Frugivorous butterflies from the Charaxinae family are often used as indicators of forest disturbance as their abundance and diversity is directly impacted by changes to the forest environment and they only persist in high numbers in primary forest. However, in Calakmul, these butterflies appear to behave differently. A pilot study indicated that Charaxinae abundance and diversity does not vary in relation to disturbance factors but does appear to vary considerably across different locations in the forest. This unusual behaviour is likely an artefact of the unique forest in Calakmul created by Ancient Mayan agroforestry. The relationship between forest structure and tree species composition with butterfly community structure will be investigated by placing a series of conical traps in different forest locations. Traps will be made from mosquito netting rolled into a large cylinder with a plastic plate hung from the bottom. The plastic plate will be baited with rotten bananas and other fruit each morning at 10-11am and then checked in the afternoon between 3-4pm. Traps will be hung from suitable trees in different areas of the forest and a 20m x 20m habitat plot (using the previously described methods) will be conducted around each trap in order to record forest structure variables and tree species composition. A total of 10 traps (5 understorey and 5 canopy) will be used in each of the research camps. Each butterfly caught in the trap will be identified to species level and will then be released.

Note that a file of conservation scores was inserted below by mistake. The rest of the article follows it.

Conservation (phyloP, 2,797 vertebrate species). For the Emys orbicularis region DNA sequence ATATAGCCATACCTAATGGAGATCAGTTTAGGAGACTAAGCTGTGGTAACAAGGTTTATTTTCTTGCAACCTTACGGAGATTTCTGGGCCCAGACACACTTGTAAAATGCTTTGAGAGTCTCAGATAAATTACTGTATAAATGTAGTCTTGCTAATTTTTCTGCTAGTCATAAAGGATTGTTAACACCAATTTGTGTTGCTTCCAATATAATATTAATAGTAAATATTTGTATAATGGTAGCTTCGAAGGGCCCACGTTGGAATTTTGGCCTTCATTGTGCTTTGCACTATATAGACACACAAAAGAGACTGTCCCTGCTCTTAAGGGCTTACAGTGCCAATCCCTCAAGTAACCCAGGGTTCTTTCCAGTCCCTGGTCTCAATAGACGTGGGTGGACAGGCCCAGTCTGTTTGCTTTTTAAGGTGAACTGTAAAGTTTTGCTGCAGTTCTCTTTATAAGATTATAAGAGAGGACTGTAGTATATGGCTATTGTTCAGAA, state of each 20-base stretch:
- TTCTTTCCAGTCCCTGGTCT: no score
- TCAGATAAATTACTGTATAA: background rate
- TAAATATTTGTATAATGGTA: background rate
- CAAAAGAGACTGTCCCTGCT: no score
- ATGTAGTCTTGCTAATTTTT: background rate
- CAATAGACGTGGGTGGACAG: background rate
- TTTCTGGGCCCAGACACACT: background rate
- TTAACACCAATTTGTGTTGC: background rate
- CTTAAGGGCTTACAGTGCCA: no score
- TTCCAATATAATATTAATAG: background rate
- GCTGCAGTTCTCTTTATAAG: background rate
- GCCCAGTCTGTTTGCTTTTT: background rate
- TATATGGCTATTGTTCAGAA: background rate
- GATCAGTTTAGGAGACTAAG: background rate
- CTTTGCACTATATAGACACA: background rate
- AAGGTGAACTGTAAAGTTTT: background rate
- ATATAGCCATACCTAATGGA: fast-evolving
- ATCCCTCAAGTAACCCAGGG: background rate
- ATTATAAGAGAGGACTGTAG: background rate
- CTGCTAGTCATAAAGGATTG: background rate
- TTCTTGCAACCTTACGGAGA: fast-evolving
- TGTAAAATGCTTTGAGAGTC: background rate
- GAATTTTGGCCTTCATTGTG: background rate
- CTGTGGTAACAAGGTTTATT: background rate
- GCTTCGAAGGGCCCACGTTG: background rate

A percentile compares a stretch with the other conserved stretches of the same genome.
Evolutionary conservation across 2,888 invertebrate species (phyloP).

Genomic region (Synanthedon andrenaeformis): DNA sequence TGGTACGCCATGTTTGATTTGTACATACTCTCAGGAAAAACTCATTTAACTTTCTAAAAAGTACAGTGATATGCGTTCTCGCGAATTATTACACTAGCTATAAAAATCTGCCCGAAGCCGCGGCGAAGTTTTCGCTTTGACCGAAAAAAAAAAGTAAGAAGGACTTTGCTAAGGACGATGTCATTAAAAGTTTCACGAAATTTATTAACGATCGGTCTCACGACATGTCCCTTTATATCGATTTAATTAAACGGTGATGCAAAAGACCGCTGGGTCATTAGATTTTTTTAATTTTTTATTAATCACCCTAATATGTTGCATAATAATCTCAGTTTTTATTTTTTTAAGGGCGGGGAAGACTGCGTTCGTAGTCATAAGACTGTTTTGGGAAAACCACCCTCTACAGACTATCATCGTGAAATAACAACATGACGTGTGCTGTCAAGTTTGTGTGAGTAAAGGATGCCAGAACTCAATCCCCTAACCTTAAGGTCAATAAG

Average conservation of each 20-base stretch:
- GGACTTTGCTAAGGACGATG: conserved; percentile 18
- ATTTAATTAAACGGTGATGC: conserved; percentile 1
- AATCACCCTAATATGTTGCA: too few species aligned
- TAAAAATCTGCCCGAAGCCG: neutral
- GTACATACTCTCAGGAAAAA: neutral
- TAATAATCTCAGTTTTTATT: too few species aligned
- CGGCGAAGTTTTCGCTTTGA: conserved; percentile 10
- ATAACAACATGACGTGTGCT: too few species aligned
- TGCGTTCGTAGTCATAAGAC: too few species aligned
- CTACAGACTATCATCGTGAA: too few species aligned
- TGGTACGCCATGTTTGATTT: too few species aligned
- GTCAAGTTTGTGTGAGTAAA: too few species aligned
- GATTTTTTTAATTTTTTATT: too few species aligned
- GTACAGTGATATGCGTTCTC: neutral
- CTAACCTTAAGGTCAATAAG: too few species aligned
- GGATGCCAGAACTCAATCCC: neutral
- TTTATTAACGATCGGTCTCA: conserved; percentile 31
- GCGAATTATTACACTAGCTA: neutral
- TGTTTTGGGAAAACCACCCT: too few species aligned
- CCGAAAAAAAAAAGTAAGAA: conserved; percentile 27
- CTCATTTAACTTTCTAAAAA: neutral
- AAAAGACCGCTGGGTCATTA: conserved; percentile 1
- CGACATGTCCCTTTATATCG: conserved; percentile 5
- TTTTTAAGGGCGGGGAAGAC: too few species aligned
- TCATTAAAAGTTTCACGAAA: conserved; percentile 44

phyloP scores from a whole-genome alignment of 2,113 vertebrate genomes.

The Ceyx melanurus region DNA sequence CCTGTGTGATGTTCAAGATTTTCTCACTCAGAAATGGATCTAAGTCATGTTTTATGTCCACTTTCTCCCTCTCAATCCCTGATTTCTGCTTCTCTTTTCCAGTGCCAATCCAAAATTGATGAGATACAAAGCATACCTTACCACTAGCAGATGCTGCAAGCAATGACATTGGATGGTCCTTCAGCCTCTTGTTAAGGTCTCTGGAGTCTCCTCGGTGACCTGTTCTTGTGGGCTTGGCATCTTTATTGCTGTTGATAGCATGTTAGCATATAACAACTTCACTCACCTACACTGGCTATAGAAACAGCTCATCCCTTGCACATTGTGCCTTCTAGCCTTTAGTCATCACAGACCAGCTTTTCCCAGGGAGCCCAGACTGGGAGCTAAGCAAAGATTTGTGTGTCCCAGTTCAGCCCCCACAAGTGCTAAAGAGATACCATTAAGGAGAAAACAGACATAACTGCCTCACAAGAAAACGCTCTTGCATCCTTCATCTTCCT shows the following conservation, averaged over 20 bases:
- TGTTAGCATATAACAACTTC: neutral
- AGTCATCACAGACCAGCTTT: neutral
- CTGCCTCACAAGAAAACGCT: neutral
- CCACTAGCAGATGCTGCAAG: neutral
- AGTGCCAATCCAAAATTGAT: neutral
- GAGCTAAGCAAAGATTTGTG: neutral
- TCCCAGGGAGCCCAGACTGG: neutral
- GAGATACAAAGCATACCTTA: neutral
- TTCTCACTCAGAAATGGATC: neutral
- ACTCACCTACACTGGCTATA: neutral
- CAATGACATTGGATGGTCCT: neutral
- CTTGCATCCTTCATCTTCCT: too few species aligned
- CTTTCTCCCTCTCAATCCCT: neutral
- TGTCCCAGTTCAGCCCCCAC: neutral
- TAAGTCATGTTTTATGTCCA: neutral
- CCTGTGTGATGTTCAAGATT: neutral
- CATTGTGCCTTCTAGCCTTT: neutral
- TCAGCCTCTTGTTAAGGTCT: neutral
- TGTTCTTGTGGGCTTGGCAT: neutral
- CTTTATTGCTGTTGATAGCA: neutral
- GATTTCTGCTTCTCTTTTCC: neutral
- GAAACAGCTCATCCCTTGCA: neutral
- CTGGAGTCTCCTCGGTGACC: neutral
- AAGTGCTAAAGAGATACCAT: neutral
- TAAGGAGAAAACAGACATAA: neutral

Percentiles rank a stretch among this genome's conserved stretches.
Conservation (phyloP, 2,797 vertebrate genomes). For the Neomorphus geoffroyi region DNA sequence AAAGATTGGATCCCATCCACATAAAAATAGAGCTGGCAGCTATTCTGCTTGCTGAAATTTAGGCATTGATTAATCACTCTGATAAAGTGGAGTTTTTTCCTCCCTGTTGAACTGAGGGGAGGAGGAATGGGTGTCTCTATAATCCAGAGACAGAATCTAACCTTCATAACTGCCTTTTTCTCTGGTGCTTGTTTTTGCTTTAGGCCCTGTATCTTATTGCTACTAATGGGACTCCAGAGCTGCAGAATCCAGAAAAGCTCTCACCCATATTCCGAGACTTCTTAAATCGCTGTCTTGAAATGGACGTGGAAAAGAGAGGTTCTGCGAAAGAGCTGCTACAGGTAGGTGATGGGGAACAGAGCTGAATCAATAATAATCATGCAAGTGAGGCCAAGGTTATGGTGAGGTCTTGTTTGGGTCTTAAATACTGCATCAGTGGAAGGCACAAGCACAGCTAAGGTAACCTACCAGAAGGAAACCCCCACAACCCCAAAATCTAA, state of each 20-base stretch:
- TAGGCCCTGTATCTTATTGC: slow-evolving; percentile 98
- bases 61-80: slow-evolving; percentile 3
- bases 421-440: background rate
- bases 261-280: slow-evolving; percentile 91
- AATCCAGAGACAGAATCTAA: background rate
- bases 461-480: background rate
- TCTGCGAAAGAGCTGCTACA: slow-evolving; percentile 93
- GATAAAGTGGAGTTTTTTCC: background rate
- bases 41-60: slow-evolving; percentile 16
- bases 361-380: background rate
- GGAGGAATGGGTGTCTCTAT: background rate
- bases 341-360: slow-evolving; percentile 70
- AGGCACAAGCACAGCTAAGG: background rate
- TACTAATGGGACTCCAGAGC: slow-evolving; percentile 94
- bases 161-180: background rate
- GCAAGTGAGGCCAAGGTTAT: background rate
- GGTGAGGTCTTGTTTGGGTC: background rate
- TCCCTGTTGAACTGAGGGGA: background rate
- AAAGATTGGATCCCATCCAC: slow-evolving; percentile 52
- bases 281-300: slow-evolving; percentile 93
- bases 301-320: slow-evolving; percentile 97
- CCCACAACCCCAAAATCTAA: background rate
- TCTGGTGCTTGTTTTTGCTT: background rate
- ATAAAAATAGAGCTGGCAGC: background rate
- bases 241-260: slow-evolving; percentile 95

The Calakmul Biosphere Reserve (CBR) in Mexico is an UNESCO World Heritage Site of Culture and Nature and is part of the largest expanse of neotropical forest north of the Amazon, filled with ancient Mayan ruins and supporting one of the highest biodiversity levels in the world. The CBR is also an extremely important wildlife corridor that is crucial for migrating birds and animals with extensive ranging patterns such as jaguar and Baird’s tapir. Over the last 10 years the reserve has experienced a notable reduction in rainfall. Monitoring data on birds, bats, herpetofauna, butterflies, ungulates, felids
and primates are being used to evaluate the impact of climate change and changing rainfall patterns on the abundance, ranging and diversity of fauna to help determine when and where mitigation should be used to restore water sources. Data are also used to assess the efficacy of a range of sustainable development projects with buffer zone communities designed to minimise forest encroachment. In addition, there are specialist studies on jaguar and their preferred prey, behaviour of spider monkeys and population levels of Morelet’s crocodiles.
In Mexico it is hot and humid. Temperatures rarely drop below mid 20s even at night. It is unlikely to rain much, but you do get occasional heavy showers during the season.
Fitness level required
Medium in the forest, low on the marine site. There are some reasonably long walks through the forest, terrain varies by camp with some being almost completely flat and others more undulating. On the marine site lower levels of fitness are required (although you will likely be very tired at the end of the day after the in-water sessions).
Facilities in the forest are basic (sleeping in tents or hammocks in a camp site), with a mixture of dry and trench toilets. There are freshwater showers but water conservation is particularly important to bear in mind. There are some limited opportunities to buy snacks at some forest camps and there is no phone signal at any of the sites. On the marine site the facilities are a little less rustic – you sleep in bunk beds in dormitories about 10 minutes drive from the beach. There is good phone signal and the site is well supplied with shops.